During that time, the medical staff was addressing a new problem or changing Erica's therapies every 10 to 15 minutes, trying to keep her blood pressure up and prevent the clotting.
Erica had fevers of up to 106 degrees from the inflammatory response of fighting off the bacteria. Doctors used a cooling blanket to keep the fever down and reduce the risk of brain damage.
* * *
After the first 24 hours, things started to slow down a bit.
"She still had a chance of dying," Gregory said. "Then it became an issue of, we have a 19-year-old girl who's going to lose potentially a portion of her face, part of her hands and her feet. How devastating is that? There was the potential for long-term dialysis.
"We had some very frank discussions with the family about what Erica's wishes would be. Trying to predict that with a 19-year-old is not easy. We wanted them to understand she would not get out of this without fairly significant changes. I thought it was important for them to hear this straight out."
Other medical personnel working on Erica were more optimistic about saving her extremities, but Gregory told the Van Zuidams Erica would lose both hands, her right foot and part of her left foot.
"The family was tremendous," he said. "They wanted to know everything, even if it was hard or it hurt. That's rare. Doctors have a tendency to sugarcoat things."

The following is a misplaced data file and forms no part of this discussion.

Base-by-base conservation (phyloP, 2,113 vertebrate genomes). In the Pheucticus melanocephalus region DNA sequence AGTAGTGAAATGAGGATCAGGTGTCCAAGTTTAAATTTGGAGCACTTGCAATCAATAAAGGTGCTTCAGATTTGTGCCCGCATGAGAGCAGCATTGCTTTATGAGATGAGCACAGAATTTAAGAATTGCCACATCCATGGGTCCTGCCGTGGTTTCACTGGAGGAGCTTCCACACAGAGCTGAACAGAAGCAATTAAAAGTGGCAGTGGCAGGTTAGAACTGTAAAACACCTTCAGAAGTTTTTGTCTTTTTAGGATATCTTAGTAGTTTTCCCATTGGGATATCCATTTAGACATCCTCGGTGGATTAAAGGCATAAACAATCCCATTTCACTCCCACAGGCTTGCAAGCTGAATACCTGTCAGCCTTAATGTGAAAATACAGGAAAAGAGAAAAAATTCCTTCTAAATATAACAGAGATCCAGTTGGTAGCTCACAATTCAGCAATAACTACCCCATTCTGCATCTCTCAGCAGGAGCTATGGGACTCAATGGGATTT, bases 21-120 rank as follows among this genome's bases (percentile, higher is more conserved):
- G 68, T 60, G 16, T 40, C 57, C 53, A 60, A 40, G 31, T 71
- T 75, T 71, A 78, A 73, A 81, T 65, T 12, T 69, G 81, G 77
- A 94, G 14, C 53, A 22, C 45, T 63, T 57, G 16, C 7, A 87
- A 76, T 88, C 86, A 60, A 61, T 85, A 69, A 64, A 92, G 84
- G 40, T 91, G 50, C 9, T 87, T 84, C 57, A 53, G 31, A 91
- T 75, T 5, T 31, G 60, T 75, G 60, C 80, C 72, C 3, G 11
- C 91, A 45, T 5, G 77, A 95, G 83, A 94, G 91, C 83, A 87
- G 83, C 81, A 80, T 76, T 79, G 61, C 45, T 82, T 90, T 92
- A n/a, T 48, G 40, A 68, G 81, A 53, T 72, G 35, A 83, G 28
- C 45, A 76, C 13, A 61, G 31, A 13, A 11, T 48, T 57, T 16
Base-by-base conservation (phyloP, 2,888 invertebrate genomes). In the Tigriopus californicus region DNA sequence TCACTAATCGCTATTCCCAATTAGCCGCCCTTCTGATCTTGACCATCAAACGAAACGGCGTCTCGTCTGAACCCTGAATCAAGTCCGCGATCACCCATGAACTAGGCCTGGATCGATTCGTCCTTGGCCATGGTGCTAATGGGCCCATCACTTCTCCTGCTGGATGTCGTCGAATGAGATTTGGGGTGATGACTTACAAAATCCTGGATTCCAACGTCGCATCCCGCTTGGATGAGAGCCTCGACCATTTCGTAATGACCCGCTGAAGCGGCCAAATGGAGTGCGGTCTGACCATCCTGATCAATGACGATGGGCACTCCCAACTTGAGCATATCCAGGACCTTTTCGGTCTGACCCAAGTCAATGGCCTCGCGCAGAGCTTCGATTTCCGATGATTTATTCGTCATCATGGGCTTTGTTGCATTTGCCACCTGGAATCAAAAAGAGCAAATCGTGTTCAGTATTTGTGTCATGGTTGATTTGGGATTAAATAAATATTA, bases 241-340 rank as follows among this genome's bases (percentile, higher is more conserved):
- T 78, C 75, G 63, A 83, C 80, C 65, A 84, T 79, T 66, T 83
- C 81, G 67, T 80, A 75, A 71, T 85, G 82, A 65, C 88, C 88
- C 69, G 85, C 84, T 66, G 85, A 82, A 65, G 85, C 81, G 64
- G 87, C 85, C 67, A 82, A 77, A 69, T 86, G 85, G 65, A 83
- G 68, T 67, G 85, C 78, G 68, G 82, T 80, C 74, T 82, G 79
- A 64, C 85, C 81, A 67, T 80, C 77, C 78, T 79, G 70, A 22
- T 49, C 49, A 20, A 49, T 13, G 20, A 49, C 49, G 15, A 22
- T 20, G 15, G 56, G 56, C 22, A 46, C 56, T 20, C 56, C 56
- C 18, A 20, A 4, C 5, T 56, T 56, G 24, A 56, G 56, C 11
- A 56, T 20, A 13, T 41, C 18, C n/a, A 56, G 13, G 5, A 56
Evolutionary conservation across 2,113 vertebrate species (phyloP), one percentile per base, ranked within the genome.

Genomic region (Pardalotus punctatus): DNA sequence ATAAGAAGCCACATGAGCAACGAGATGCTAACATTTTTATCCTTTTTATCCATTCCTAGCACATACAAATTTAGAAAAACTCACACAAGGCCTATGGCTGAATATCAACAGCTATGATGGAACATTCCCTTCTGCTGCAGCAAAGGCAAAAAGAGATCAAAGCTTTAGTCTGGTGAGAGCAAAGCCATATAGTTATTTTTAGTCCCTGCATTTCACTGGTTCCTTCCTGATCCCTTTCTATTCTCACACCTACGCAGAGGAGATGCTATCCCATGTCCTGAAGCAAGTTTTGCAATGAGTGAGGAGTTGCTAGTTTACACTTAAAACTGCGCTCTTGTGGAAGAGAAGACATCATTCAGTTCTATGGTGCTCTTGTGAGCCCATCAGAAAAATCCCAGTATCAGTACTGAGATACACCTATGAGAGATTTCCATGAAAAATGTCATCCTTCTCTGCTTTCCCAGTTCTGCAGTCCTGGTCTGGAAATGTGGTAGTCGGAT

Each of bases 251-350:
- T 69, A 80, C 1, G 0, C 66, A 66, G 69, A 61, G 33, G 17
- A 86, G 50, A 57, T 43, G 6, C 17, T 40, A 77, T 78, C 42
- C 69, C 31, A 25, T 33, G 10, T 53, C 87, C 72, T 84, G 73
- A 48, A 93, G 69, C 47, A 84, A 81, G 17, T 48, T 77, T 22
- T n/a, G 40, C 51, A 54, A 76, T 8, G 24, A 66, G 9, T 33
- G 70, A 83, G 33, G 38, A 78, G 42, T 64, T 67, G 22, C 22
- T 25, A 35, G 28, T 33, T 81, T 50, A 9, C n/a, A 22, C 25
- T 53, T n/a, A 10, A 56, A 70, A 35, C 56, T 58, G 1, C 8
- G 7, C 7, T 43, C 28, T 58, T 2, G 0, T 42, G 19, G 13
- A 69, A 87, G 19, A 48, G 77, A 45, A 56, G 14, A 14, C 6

Gregory didn't know then if Erica would have brain damage. She was still unstable, and the doctors could have withdrawn support and let her die.
She had been in the hospital a week when Gregory asked family members if they wanted to continue treatment. As soon as he began talking, Janice walked out of the room. She couldn't hear any more.
Tim was surprised at the question – but sure of the answer.
"That's not even an option," he told Gregory.
At the time, Gregory wasn't sure it was the right choice.
"They knew the worst-case scenario," he said. "(Tim) knew what decision he was making, what he would subject her to.
"They came to the conclusion that Erica could handle this. This family was very close, and they knew her personality well enough, they made the right choice."
* * *
Tim slept every night in Erica's room, and Janice stayed at Carle's guest house. The family spent weeks sitting in the waiting room at the hospital with other families. They got to know one woman well enough that Tim attended her husband's funeral when he died.
After Nathan and Jamie first saw Erica in the hospital, they couldn't go back into her room for several days. Janice had a hard time as well. But they stayed with Erica.
"The first couple weeks, she would just lay there hooked up to a zillion tubes, and you would look at all those numbers," Janice said. "Then you learn what the numbers mean."
Nathan and Jamie sat by Erica's bedside and talked to her.
"Erica, you have to get better. I don't know what I'm going to do if you're not around anymore," Nathan would say.
Jamie told Erica she loved her.